A Risk-based Methodology for Addressing Environmental Risk from a Wide Variety of Contaminated Sites at the Idaho National Engineering Laboratory
The Idaho National Engineering Laboratory (INEL) is a multidisciplinary applied-engineering laboratory located in Southeastern Idaho, covering approximately 1430 km2 of high semi-arid desert on the eastern Snake River Plain. The laboratory has a rich history of a wide variety of activities spanning over 45 years. The primary functions have been related to nuclear reactor research and development, and radioactive waste management treatment, storage, and disposal. The Navy was the first to use the site, as a gunnery range for testing 41-cm-diameter battleship guns; another area was used by the Army as an aerial gunnery range. During its first forty years, the INEL was home to fifty-two reactors, most of them first-of-a-kind. In addition to the testing of these reactors, fuel testing and reprocessing of Naval fuel was performed. As a result of many of these past operations, the INEL was placed on the Environmental Protection Agency’s (EPA’s) Superfund National Priorities List (NPL) in November of 1989. This action set into motion the requirements for performance of investigations to “determine fully the nature and extent of any threat to the public and the environment caused by... hazardous substances...”. This listing and the resultant actions identified over 400 potential hazardous waste sites that needed to be addressed. These sites ranged in complexity from a rubble pile with construction debris, to radioactively contaminated pond sediments, to a 0.4-km2 burial ground consisting of large quantities of transuranic, low-level, and mixed transuranic and low-level wastes. It was quite obvious that the degree of attention and information that would be needed to make informed decisions about what remedial actions if any these sites might require should vary greatly. This paper describes the development and successful implementation of a graded and streamlined approach being used to provide the necessary and appropriate information needed by the decision makers to make sound and cost-effective cleanup decisions.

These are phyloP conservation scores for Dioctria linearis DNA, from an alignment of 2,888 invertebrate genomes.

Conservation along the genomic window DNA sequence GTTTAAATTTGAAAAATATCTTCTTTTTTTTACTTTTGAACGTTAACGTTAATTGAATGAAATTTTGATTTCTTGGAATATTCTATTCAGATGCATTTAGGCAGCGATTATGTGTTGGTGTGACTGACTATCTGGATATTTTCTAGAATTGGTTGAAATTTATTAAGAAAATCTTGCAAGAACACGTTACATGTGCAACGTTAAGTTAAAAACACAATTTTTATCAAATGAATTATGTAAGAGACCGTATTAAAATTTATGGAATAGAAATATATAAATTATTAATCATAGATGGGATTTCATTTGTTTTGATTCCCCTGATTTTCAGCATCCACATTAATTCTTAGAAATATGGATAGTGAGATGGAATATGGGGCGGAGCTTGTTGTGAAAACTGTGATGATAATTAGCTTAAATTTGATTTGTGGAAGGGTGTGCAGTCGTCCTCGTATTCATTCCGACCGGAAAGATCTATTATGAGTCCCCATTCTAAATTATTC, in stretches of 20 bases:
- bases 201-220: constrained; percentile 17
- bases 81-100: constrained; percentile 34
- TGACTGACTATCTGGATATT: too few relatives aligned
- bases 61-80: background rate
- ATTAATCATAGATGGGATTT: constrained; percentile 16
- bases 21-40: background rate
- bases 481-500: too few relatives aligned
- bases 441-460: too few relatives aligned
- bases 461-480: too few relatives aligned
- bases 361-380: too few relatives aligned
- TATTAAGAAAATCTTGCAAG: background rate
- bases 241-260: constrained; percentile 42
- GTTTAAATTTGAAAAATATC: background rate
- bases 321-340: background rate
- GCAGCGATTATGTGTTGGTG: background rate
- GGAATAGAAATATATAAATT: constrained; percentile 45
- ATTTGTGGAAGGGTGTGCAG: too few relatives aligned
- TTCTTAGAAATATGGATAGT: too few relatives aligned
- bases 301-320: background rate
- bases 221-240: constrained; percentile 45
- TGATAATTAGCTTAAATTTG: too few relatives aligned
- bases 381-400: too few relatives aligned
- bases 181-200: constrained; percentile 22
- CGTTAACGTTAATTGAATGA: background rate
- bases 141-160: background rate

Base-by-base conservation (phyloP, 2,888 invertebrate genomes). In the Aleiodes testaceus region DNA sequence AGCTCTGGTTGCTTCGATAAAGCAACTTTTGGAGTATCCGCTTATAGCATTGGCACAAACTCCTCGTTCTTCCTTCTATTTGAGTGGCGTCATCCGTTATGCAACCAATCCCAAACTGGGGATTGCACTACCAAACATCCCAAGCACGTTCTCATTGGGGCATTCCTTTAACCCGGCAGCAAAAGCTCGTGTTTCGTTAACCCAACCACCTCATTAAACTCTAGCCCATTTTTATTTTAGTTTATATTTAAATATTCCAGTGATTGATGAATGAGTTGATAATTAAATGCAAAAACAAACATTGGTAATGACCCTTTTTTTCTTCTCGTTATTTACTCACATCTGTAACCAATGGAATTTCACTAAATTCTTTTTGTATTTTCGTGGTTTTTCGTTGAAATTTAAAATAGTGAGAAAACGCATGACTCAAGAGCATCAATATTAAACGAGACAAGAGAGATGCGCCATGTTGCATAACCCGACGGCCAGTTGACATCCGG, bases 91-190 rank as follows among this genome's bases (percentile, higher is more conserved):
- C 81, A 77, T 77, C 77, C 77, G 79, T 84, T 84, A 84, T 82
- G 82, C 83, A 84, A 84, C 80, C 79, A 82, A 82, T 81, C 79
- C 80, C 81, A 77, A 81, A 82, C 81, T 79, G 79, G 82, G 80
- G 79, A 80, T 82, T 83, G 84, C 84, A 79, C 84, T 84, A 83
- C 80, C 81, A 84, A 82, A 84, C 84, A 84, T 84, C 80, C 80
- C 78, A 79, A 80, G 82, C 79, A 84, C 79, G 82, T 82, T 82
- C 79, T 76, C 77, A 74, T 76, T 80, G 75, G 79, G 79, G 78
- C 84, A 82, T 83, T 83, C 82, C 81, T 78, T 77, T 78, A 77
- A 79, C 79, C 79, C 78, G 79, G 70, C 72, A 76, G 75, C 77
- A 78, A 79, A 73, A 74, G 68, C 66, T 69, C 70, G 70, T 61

KeywordsCadmium Polyethylene Trench Burial Tetrachloride
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